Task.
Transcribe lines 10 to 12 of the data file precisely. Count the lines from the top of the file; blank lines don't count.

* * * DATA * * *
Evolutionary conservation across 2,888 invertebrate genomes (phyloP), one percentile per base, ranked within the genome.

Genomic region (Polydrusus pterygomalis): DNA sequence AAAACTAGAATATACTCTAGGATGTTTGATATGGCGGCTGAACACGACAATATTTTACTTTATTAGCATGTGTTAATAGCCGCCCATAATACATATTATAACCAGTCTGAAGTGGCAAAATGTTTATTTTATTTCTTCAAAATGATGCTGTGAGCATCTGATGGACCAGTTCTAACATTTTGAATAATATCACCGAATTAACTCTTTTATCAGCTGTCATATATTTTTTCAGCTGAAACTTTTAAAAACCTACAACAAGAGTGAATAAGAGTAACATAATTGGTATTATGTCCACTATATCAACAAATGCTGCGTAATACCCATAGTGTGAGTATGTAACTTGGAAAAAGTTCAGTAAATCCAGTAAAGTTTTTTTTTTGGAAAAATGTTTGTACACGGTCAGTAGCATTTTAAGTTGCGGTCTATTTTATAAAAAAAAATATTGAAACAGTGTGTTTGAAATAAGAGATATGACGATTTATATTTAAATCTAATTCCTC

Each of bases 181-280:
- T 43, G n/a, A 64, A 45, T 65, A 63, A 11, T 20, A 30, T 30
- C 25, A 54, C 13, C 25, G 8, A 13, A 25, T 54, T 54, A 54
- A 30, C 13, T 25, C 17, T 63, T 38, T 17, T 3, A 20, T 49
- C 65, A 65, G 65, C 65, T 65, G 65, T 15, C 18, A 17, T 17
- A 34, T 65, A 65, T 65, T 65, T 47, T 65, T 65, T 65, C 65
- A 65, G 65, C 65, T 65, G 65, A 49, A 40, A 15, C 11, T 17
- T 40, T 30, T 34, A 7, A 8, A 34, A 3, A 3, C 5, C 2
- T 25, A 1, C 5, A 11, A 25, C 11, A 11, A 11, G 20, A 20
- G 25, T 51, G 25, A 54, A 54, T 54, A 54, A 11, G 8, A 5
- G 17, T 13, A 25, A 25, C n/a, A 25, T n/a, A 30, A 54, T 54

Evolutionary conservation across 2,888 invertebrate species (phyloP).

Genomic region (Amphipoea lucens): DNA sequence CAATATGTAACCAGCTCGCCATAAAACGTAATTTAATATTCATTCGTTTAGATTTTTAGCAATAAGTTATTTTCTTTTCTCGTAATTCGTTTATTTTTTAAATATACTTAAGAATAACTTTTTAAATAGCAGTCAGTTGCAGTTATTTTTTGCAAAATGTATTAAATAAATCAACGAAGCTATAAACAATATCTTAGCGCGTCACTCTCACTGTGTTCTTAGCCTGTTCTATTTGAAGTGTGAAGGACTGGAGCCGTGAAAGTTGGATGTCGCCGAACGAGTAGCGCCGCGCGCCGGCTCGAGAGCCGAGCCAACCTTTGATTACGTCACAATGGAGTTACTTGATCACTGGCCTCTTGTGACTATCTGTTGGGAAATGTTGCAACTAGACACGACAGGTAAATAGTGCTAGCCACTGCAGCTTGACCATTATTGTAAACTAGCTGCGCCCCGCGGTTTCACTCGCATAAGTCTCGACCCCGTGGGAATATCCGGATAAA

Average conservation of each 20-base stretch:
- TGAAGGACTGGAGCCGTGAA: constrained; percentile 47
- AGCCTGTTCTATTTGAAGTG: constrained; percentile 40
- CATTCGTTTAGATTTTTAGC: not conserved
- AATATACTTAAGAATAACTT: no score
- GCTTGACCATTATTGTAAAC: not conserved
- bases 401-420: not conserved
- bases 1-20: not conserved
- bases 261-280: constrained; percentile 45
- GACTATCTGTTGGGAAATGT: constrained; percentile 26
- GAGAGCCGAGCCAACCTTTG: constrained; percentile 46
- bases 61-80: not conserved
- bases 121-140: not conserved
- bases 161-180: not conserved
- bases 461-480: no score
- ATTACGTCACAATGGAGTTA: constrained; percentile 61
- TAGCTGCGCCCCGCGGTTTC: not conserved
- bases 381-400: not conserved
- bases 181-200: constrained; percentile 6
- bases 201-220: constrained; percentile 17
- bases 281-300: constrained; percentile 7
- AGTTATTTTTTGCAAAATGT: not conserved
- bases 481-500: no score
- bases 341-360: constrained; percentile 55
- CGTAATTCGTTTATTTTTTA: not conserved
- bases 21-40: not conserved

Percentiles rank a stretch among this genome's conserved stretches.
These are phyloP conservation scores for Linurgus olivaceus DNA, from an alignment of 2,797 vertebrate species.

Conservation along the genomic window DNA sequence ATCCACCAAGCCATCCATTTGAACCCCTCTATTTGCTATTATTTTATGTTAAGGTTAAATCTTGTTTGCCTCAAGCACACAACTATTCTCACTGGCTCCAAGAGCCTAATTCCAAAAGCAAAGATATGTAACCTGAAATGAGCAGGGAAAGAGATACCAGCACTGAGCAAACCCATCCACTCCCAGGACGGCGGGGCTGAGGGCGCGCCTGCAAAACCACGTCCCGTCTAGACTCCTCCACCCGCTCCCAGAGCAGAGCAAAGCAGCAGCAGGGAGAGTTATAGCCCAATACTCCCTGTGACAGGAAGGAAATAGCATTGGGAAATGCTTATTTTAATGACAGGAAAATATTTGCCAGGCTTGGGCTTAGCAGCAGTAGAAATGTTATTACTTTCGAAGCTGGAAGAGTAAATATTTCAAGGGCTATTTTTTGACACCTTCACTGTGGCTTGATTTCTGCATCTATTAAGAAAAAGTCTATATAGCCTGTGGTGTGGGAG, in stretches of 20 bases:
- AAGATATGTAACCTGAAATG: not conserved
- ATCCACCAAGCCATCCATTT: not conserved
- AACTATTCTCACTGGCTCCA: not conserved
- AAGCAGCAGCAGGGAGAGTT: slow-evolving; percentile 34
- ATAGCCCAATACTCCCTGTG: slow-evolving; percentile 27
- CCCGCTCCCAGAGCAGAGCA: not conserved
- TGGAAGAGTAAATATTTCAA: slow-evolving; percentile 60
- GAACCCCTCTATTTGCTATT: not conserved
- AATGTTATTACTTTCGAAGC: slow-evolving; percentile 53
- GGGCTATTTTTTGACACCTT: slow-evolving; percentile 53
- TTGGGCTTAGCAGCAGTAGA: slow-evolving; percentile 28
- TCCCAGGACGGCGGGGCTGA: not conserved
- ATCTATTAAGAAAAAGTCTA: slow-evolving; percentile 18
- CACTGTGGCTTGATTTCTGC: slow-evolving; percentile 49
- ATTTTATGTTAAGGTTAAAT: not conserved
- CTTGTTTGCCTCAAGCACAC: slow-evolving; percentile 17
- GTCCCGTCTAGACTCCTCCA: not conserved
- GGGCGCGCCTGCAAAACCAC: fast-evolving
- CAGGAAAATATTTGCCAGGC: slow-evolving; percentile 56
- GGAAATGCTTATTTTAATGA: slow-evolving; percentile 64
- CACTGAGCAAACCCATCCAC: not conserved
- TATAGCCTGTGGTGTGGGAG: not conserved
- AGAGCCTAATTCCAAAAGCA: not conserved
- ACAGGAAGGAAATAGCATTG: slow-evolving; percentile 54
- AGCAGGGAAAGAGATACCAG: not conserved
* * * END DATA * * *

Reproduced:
- T 40, T 30, T 34, A 7, A 8, A 34, A 3, A 3, C 5, C 2
- T 25, A 1, C 5, A 11, A 25, C 11, A 11, A 11, G 20, A 20
- G 25, T 51, G 25, A 54, A 54, T 54, A 54, A 11, G 8, A 5